Rich_Winsor's post in Making a raised flat roof was marked as the answer
Not sure what you are referring to. If you want to put a raised
edge on the flat portion of the roof just draw a line around the
edge of the roof plane in plan view and convert it to a Molding
Polyline or a 3D Molding Polyline. Then you can assign to it
whatever molding profile you like. Here I added an approximately
20cm x 20cm (8" x 8") border to the roof plane.
Rich_Winsor's post in Outdoor Can Lights was marked as the answer
Here's a quick take.
No textures came thru with the plan so I just
changed the color of the siding material to
look more like your photo.
Changed all the cans to 60W Point Lights
and gave them a light yellow color.
Used pretty basic setup: Outdoor/High Quality/
Dark/No Blur/No Caustics and Default Image
It takes a lot of passes to get rid of the grain and
there is still some bleeding but it should get you
headed in the right direction.
Left Image was 15 passes in 12 minutes
Right Image shows 46 passes in 30+ minutes
Edit: Oh yeah, I changed out the background
image too. The fireworks weren't doing it for me.
Rich_Winsor's post in When roof becomes wall was marked as the answer
That's the way it goes Alex (r u alex?). I usually start out
by seeing if I can reproduce the look of a picture. During
that process I often take liberties I probably wouldn't do
if I was modeling it for myself just to get the look I'm after.
Of course then when more feedback is wanted I have to
scramble to make the plan presentable. I didn't go
as far a checking out how the model will frame because
at this point I would just be guessing as to the composition
of the walls. They look pretty thick in the photo. You might
have to fake some porch ceiling framing but the rest should
be straight forward.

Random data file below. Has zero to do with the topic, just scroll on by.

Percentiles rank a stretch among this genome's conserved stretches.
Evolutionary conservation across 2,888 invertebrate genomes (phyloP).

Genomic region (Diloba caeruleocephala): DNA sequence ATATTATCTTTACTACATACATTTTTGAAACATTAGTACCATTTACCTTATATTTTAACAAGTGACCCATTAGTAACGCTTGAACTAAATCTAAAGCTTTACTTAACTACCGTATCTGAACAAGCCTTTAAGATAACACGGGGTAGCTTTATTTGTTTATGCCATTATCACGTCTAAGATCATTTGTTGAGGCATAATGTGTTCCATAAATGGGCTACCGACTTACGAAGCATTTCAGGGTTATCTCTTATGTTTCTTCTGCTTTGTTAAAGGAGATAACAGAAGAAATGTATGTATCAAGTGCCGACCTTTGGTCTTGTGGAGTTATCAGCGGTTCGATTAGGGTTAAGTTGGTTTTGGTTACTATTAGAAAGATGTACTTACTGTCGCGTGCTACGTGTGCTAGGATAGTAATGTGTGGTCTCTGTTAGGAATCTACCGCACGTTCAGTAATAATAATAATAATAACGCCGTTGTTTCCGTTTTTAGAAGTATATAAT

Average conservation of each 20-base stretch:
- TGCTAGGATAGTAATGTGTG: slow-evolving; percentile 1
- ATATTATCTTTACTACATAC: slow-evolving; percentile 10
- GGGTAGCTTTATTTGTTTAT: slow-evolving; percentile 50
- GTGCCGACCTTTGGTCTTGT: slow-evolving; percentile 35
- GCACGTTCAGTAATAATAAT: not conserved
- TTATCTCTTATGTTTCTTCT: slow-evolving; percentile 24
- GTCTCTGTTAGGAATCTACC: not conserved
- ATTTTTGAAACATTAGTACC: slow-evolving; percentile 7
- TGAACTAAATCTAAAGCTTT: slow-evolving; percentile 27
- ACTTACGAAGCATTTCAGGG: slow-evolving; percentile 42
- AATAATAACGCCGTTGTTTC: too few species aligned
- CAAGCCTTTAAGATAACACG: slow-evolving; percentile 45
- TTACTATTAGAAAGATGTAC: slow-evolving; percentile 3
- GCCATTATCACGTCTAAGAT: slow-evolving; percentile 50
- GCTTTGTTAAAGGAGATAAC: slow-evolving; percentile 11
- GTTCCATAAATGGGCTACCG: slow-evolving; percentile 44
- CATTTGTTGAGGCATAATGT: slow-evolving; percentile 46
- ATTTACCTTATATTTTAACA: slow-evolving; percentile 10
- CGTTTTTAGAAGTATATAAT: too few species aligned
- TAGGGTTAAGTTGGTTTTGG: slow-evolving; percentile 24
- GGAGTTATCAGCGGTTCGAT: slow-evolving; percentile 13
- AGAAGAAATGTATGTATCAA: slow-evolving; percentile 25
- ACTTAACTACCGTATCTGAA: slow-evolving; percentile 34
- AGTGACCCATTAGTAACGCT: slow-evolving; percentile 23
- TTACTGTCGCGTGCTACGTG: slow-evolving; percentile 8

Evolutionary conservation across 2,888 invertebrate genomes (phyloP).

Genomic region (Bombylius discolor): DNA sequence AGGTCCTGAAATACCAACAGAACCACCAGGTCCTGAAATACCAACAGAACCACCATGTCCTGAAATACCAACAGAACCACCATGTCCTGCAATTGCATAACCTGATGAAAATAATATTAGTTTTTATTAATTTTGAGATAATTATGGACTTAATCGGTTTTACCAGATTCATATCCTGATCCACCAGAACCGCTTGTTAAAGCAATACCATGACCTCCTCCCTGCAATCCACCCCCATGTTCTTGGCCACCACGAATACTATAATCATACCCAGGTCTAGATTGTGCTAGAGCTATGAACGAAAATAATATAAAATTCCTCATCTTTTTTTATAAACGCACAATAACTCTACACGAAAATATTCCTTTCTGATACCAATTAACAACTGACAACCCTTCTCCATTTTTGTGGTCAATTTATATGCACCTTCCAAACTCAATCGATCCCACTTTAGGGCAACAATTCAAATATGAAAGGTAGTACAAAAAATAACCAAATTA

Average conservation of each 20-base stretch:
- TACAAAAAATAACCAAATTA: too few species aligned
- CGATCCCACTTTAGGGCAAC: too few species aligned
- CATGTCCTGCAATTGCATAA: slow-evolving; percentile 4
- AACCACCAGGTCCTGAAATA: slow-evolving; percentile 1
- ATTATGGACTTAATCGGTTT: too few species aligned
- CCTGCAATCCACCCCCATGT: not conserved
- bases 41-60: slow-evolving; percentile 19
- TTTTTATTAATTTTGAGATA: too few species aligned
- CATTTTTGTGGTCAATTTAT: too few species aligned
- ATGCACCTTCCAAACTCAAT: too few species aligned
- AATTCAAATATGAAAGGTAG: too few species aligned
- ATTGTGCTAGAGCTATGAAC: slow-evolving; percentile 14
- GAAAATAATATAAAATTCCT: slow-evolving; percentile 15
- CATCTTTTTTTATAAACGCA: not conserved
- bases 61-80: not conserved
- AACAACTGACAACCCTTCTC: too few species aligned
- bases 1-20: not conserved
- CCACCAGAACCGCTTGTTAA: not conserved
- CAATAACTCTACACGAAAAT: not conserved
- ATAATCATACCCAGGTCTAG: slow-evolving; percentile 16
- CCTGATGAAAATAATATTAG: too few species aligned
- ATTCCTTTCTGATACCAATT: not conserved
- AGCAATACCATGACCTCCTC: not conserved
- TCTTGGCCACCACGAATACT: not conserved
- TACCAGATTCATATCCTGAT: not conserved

BTW, I don't know who you pi$$ed off to get that scarlet
numeral -1, but I gave you a +1 to get you back to even.
Everybody deserves a fresh start now and then.
Just tried letting Chief do the framing. Auto build a
foundation derived from the 1st floor and the have
Chief auto frame everything else. Looks pretty good
to me. That ceiling p-solid is only 1/8" thick so it didn't
really affect the framing. Just delete the 3 p-solids.
Rich_Winsor's post in Help with auto roof plane was marked as the answer
Not even a Tiparillo? Hey, I was just whipping up a concept
sketch based on the roof plane configuration BeeoHat posted
from SletchUp. I get what you are doing by refining the concept
and positioning the hip rafters over appropriate structural members.
However, I am not sold on the idea that the "doglegs" in the hips
and valleys in your plan roof are present in the "as built" structure.
I could be wrong as the only pic is murky at best but my guess is
that all the hips and valleys are straight from ridges to eaves as
in the OP's sketch. That's why I just sort of split the difference
as to where the hip rafters would cross the upper railing beams
and let the roof overhangs fall where they may. No big deal,
I enjoyed the vids.
Rich_Winsor's post in Roof line was marked as the answer
You're preaching to the choir here, Geir. From the basic layout of the lot terrain
to the final aesthetic of the building façade, gutters and downspouts play an integral
part in how a design unfolds. Hard to believe they are given such short shrift here.